Can the Women's Equality Party Challenge the Status Quo, Or Will It End Up Being a Failed White Middle Class Feminist Experiment?

06/05/2016 11:40 | Updated 06 May 2016

When I first heard about the Women's Equality Party from the irrepressibly ebullient Sandi Toksvig I was intrigued. Toksvig and Catherine Mayer, a journalist and writer, set up the party. The leader of the party is another journalist Sophie Walker with a stellar career to date. The WEP has received support from Emma Thompson who is pledging her vote, she's spoken to them all apparently, well she is Emma Thompson. Excited by all this talk of women's equality I posted a message on their Facebook page, I didn't hear back. Sorry I don't mean to sound begrudging, isn't the whole point of the party to make women feel inclusive irrespective of your background? Instantly, I felt snubbed.

They argue that if the gender pay gap is rectified it would solve much of the world's economic ills. Unfair though it is, this issue doesn't apply to the women who voluntarily choose not to work and take care of their children instead or engage in unpaid child care or unpaid care for elderly parents. Motherhood can mean that many women are forced into part time employment or short-term contracts, with poor pay and few rights, how will the WEP tackle this?

What constitutes meaningful work these days? Being a lawyer, a doctor, an engineer, a Hollywood actress, a cleaning lady? The spectrum of work is vast, when they talk of closing the gender pay gap in which professions are they talking about? And the actual notion of work is becoming quite nebulous these days. The job for life that the baby boomers enjoyed has become a thing of the past.

They talk of parental leave of 6 weeks - it's still nothing in the scheme of a baby's life - and nine months free childcare. This is great for women who need/choose to go back to work, but there are those mothers who voluntarily take a career break and opt to stay at home with their baby during the first 1001 critical first days of life and then find it very daunting to get back into work. How will the WEP support these women?

It's shameful that men are only offered two weeks paternity leave, even more so that most don't take it (they say they would like to but fear they can't) but this just puts more strain on mothers. Two weeks does not constitute equal parenting, and what about mothers who suffer maternal mental illness how does this party propose to support them? Suicide is the primary indirect cause of maternal death in the UK.

Drawing of my first born son created in hospital a few days after he was born when I was suffering from postpartum psychosis (pencil and ink on A3 paper, 2010)

Encouraging girls to go into science is positive, but also encouraging girls from poor and ethnically diverse backgrounds to go into the arts is just as important. Culturally there is a dearth of representation of Black and Asian talent in the arts, film, TV and broadcasting. I could probably name a mere handful of names if that. If more ethnically diverse women were represented it would lead to more inclusive societies and a richer cultural landscape. If we are not careful the arts will become the preserve of children with affluent parents.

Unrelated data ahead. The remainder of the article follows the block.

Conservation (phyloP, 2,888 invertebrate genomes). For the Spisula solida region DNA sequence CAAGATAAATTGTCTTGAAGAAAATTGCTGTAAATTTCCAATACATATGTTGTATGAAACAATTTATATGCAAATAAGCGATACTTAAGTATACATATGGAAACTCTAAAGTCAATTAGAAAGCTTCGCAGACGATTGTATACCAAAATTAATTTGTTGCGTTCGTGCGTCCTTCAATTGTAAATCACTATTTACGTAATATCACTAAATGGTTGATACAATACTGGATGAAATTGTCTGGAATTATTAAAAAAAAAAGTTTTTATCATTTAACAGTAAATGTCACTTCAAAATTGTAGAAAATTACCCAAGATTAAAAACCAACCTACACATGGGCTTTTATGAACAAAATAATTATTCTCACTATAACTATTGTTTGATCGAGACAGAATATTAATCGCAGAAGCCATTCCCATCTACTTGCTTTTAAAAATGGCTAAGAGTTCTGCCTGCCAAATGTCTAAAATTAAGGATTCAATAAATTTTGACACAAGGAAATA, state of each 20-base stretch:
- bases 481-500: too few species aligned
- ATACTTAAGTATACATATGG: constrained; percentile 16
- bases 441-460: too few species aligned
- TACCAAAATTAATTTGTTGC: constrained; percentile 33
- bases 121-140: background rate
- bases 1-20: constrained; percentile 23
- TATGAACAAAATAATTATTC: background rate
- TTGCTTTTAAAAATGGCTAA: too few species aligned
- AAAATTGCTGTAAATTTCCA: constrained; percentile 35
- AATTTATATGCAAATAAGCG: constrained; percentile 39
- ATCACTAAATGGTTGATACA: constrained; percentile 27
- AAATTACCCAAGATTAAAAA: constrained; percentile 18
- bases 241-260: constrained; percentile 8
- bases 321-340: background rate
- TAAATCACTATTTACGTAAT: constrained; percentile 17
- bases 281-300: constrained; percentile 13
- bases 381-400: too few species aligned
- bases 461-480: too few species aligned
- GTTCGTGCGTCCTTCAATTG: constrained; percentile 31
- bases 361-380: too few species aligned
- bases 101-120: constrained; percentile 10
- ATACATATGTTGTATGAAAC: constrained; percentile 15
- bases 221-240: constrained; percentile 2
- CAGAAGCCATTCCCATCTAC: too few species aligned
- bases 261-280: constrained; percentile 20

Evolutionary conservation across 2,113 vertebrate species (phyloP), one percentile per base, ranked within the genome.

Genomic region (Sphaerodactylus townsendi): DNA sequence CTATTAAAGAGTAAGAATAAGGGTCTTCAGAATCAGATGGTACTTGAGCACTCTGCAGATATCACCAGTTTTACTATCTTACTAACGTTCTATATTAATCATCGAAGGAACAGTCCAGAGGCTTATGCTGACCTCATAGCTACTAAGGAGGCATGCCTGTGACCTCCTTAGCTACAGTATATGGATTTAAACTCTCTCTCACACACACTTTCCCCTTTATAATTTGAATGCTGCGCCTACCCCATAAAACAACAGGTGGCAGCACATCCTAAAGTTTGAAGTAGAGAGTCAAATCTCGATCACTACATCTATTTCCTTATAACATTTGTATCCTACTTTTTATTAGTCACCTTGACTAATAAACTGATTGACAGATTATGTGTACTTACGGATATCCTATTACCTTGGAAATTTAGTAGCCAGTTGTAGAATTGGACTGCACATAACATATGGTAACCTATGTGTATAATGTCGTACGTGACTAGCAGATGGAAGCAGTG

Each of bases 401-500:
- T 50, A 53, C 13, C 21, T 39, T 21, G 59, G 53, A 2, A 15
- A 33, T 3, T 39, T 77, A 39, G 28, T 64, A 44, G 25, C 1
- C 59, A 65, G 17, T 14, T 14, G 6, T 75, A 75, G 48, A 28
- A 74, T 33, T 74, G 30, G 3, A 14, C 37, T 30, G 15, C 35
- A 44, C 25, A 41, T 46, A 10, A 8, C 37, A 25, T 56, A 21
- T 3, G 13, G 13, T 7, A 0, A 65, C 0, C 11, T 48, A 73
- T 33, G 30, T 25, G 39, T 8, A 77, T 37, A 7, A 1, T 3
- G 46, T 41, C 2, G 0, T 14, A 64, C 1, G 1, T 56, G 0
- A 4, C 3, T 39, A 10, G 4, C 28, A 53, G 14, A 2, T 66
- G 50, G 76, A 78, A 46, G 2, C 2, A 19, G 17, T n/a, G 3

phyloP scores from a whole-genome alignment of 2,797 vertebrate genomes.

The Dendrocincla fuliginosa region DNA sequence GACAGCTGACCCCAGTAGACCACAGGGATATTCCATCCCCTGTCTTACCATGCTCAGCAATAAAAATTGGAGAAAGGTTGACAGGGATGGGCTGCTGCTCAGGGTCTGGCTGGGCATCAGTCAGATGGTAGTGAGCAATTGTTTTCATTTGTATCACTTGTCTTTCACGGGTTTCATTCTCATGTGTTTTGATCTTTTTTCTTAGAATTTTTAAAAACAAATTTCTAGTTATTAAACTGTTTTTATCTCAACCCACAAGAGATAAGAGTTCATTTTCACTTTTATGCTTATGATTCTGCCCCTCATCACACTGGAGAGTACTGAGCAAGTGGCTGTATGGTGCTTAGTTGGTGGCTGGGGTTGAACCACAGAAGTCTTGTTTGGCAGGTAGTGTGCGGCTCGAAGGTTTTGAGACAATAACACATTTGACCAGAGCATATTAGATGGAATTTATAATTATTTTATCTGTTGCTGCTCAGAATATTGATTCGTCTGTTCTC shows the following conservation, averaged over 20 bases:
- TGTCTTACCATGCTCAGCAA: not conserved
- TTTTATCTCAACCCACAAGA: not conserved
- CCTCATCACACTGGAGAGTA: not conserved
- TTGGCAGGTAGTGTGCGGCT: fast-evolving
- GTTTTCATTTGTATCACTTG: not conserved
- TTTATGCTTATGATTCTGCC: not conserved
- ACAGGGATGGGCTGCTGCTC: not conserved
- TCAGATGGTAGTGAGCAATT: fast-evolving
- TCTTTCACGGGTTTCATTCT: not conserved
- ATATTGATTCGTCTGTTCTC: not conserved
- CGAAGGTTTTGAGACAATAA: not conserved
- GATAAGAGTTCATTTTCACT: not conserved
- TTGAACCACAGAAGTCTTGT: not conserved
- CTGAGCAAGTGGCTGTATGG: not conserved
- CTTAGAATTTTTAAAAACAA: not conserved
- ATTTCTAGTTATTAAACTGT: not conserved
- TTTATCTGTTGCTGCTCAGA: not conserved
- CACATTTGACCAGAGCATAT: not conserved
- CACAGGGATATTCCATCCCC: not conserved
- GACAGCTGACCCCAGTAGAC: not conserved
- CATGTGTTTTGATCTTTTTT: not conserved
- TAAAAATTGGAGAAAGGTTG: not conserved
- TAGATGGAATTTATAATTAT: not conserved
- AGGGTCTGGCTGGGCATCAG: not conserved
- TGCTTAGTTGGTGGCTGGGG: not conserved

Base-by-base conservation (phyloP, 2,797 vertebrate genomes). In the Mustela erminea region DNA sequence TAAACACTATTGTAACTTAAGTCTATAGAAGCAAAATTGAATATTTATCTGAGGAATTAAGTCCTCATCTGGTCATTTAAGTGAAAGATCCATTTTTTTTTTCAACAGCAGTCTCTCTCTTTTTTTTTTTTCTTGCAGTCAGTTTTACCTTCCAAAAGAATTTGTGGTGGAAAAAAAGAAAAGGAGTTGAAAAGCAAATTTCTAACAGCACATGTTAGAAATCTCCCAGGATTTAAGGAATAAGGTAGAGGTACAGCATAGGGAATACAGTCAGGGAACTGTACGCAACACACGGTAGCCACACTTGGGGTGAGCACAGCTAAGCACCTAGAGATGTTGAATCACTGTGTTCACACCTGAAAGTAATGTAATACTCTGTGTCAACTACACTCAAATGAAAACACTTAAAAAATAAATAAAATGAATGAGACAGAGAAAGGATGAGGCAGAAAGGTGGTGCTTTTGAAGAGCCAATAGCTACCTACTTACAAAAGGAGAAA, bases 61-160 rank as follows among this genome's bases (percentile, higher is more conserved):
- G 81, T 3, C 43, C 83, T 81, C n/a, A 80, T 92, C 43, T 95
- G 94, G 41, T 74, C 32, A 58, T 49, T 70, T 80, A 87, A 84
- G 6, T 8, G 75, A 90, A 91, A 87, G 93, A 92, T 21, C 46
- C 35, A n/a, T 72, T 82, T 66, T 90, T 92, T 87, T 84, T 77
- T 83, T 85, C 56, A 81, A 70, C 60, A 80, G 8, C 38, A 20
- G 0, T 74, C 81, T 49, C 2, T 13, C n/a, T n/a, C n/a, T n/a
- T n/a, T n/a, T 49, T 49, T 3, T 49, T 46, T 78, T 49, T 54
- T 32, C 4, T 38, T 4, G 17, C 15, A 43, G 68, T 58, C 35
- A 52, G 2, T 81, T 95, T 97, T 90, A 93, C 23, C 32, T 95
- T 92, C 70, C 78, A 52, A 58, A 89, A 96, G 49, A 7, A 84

The WEP seem to be a one-policy party and so far I have just seen pictures of a trio of white middle class women grinning from ear to ear looking rather pleased with themselves. Surely a women's party that purports to represent women should have a diverse range of voices from a range of backgrounds campaigning for a wider plethora of policies.

The gender pay gap focus also excludes many women who are working in the voluntary sector by choice. These women would still like to be heard, still like to have a voice and be recognised for their contribution to society. If we value women only by what they earn we haven't made much progress at all.

A Women's Equality Party must address the needs of old women, women from ethnic minorities, women with mental health problems, stay at home mothers, unemployed female graduates, long-term unemployed women, women offenders/addicts, women in low paid, part time jobs, homeless women, disabled women, and sexually and physically abused broken women/girls/children who need help rebuilding their lives.

From what I have heard so far the WEP hasn't displayed a breadth of policies that will tackle all of the above, at the moment it just seems like a middle class experiment with good intentions with high profile endorsement speaking in rather generic terms. According to Emma Thompson the WEP has put issues of 'caring for children and for the elderly - at the top of its agenda.' And 'it wants to see women in positions of authority in equal numbers.' Well this would be great indeed.

Personally, the only way our inequitable world is going to change is if the richest 1% is taxed on wealth, which they hoard and hide. Such accumulated wealth is another form of junk, but this junk could be put to great use. The Oxbridge bias needs to change, encouraging men and women from different educational and ethnic backgrounds to excel in all prominent spheres of society. The whole emphasis on an ever-growing GDP is not sustainable and doesn't encourage fair and equal growth. How much stuff can we produce, how much can we consume? Rather we should be reinvesting in our communities, our services, our parks, libraries, hospitals, crèches, schools and creating affordable homes but this is what all government's promise and fail to deliver consistently. Until we can address the inherent unfairness of a free market economy that rewards cowboy irresponsible bankers who choose to gamble and take unprecedented risks; and a system that is blatantly inequitable creating a divide that is becoming unbridgeable and untenable in the long term we won't see this equality that the WEP is waxing lyrical about.